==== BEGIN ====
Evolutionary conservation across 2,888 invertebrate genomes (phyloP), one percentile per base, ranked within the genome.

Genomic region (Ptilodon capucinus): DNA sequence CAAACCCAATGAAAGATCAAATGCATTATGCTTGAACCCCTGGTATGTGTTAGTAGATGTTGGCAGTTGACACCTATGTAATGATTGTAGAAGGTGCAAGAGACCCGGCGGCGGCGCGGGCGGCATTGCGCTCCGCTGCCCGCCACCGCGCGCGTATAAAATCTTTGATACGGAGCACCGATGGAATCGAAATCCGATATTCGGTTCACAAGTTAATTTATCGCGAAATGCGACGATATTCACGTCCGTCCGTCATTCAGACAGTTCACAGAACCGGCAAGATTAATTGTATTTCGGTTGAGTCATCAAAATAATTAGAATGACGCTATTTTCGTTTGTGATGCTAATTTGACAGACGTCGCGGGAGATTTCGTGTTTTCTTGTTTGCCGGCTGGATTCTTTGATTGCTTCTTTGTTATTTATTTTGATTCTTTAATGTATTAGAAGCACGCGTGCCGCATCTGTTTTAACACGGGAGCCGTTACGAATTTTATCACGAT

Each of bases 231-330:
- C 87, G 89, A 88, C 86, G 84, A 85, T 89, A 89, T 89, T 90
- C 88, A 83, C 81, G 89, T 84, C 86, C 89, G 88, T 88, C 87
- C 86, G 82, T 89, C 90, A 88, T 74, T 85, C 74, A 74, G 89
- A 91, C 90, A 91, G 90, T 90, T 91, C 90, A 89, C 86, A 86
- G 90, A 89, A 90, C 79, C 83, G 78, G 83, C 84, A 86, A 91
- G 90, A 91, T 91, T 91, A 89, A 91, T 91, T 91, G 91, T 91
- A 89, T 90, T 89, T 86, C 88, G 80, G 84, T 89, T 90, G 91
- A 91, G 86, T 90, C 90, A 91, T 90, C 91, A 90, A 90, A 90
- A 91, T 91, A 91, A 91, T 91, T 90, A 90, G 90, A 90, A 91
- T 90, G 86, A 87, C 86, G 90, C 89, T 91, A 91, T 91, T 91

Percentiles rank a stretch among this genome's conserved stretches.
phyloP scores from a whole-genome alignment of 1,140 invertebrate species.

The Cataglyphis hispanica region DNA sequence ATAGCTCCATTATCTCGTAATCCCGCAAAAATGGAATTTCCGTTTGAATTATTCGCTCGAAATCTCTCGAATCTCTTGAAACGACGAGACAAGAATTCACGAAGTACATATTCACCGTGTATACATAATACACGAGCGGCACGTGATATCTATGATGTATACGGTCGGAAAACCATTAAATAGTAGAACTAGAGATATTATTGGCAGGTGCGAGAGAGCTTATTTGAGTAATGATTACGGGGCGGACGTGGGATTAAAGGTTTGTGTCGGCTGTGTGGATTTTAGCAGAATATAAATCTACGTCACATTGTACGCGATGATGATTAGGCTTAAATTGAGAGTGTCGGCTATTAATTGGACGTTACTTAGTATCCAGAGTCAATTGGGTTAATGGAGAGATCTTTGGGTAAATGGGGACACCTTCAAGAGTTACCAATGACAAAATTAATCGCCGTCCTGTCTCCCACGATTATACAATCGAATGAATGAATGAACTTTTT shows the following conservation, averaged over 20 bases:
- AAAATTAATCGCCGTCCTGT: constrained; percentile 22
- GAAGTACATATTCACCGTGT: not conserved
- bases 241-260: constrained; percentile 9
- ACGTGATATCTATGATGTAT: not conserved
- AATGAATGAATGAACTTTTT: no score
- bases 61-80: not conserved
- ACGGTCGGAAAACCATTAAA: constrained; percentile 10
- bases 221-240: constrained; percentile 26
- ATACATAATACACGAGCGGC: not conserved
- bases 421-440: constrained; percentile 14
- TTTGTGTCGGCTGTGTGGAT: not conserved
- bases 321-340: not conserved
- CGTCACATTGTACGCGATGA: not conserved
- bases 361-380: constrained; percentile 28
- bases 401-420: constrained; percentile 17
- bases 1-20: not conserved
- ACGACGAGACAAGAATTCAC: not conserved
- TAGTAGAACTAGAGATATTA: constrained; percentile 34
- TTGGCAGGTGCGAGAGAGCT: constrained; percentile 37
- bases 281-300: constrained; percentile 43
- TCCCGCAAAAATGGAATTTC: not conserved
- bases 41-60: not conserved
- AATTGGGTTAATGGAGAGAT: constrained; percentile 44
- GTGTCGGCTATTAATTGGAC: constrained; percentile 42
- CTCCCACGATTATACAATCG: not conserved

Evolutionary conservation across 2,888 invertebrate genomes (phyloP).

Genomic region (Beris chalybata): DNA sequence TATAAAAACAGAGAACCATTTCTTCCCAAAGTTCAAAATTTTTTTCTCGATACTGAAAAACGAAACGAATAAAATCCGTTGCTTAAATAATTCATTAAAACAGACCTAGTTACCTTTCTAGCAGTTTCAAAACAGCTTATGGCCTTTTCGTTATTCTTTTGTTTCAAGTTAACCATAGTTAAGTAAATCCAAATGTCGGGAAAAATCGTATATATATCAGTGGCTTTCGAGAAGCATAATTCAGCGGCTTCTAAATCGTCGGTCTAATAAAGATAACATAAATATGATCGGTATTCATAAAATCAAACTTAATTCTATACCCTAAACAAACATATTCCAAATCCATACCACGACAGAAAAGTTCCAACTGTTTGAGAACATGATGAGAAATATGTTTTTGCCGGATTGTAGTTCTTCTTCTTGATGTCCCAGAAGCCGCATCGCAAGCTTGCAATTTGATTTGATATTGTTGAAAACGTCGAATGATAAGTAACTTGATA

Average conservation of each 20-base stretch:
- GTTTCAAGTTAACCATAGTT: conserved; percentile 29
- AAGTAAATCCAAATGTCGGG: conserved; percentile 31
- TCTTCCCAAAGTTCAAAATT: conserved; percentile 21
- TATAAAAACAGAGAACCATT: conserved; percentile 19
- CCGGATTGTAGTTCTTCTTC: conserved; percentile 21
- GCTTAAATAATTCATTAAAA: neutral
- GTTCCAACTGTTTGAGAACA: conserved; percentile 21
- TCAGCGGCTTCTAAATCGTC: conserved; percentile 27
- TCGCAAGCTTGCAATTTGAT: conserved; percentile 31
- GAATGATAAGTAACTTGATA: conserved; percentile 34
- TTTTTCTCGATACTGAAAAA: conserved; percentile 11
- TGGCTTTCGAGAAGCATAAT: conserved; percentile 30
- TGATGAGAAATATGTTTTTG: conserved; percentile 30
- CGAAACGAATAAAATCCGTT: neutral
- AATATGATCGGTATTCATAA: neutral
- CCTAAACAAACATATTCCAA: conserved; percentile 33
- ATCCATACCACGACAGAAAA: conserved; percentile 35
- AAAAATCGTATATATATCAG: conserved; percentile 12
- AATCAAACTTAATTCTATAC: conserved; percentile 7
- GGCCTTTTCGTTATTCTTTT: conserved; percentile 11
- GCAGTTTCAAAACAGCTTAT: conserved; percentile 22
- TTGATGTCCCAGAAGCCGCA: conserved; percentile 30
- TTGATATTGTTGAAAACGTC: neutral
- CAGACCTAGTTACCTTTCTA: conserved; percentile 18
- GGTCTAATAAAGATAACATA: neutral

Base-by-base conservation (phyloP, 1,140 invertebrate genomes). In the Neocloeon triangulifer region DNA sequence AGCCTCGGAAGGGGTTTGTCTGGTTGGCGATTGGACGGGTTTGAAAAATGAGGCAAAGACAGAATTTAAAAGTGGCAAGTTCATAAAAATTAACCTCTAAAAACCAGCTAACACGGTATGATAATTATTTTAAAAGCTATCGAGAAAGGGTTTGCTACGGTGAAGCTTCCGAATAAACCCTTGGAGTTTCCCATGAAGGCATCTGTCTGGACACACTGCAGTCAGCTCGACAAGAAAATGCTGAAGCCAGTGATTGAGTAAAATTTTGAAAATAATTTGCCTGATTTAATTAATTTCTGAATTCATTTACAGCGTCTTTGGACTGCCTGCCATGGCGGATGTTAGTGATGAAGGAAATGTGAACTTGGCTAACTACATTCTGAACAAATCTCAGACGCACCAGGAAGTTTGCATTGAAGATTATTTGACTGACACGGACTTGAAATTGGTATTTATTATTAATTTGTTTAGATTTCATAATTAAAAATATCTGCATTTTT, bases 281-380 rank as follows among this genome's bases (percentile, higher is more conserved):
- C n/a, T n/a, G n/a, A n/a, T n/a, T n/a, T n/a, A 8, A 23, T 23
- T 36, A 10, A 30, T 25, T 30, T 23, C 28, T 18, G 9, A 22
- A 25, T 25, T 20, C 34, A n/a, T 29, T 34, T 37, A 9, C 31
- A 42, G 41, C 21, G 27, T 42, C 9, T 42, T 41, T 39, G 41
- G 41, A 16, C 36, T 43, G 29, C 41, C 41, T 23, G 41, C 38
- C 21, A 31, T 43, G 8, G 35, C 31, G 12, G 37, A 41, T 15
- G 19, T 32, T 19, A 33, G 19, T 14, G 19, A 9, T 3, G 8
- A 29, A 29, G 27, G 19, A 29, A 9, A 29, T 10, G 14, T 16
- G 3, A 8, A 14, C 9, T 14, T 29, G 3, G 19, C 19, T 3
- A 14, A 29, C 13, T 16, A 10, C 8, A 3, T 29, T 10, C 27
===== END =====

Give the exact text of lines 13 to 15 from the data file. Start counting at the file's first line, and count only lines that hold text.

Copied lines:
- T 90, G 86, A 87, C 86, G 90, C 89, T 91, A 91, T 91, T 91

Percentiles rank a stretch among this genome's conserved stretches.
phyloP scores from a whole-genome alignment of 1,140 invertebrate species.